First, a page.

By the time we finished, the training session was nearly over, so I headed back to my hotel to get some sleep. 12:30am, my phone rings. It is the Alianza. Some people want to go watch the polls get set up, so we are leaving at 6am instead. See you then!!!
A few (very) short hours later, I arrive at the hotel, ready to go. I am the only one there. A few (very) long hours later, the last of the people we are waiting for arrive, and we pull out of the hotel parking lot at 8:30am. During this time, the woman who was supposed to give me my stuff has managed to get me a vest. She made a very big deal about it, and said it was because I looked so depressed that I didn't have one. Not at all why I was depressed. But what's a couple hours of sleep when you have a sweet vest?
We hit up 6 different voting stations in Teguz and the surrounding areas. It was fascinating to get to watch their voting process. If you live in Honduras and have a citizen ID, you are registered to vote. They give you a card that tells you what station and room you have to go to, and you cannot vote anywhere else. A volunteer matches your ID to a book they have with a copy of the ID of every person who can vote in that room. Then they hand you your ballots. The ballots are sheets of paper with the candidates pictures on them so that people who can't read can still vote. The backs of the paper are stamped by the president of the TSE and signed by the person in charge of the particular poll you are at. You take your papers behind the little booth and mark the square of the person you wish to vote for. Then you come back out, give the papers to a person who verifies that it is a legitimate ballot and marked correctly and stamps it. Then you drop it in the ballot box, sign and fingerprint under the copy of your ID in the book, and the last step is getting your pinky finger stained so you don't try to vote again.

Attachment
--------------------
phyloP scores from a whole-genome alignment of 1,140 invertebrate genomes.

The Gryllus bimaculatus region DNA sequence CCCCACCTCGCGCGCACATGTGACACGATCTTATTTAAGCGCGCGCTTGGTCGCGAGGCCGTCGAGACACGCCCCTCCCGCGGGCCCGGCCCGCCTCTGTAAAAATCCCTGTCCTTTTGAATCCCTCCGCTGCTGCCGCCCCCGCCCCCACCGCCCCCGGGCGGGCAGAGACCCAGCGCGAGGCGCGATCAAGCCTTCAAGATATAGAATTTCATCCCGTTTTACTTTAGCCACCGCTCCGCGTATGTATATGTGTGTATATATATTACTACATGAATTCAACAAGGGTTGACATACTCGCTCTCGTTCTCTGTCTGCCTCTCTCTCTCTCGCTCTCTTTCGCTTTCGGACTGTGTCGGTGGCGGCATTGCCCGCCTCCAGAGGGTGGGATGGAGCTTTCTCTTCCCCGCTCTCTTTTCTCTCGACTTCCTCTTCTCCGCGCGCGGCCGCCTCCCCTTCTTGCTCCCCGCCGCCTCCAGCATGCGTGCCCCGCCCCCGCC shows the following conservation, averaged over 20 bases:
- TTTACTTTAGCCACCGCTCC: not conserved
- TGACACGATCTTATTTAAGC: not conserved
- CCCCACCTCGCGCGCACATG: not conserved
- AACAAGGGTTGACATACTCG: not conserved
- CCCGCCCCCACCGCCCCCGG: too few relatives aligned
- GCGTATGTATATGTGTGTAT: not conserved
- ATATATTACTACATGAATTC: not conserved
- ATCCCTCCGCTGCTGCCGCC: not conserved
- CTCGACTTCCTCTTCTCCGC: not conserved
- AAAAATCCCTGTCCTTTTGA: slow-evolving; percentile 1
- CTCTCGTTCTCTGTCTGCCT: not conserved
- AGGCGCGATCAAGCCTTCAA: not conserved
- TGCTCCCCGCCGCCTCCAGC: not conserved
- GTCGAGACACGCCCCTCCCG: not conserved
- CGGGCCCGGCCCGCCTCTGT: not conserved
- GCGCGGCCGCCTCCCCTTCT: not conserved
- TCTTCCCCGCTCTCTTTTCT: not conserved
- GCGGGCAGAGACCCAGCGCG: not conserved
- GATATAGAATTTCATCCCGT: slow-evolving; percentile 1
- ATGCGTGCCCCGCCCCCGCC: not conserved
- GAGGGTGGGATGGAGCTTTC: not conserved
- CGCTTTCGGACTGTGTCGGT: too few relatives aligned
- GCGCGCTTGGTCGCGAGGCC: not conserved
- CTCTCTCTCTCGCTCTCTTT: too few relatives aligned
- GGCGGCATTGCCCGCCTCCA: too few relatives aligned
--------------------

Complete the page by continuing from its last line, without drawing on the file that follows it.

Polls were supposed to close at 4, but remained open an extra hour due to high voter turn-out. As an international observer, I was allowed to see the call room where poll results were phoned in through the new system Honduras was testing out this year. It's a really neat system, very high-tech, and they are the second nation in Latin America to put it to use. That evening the TSE declared Pepe Lobo, the candidate from the National Party, Honduras's president elect. Zelaya is, of course, causing a fuss and declaring that the vote was not legitimate. Hopefully people won't listen to him.
I am so proud of the people of this country. And I am so honored to have been able to see democracy at its finest. Viva Honduras!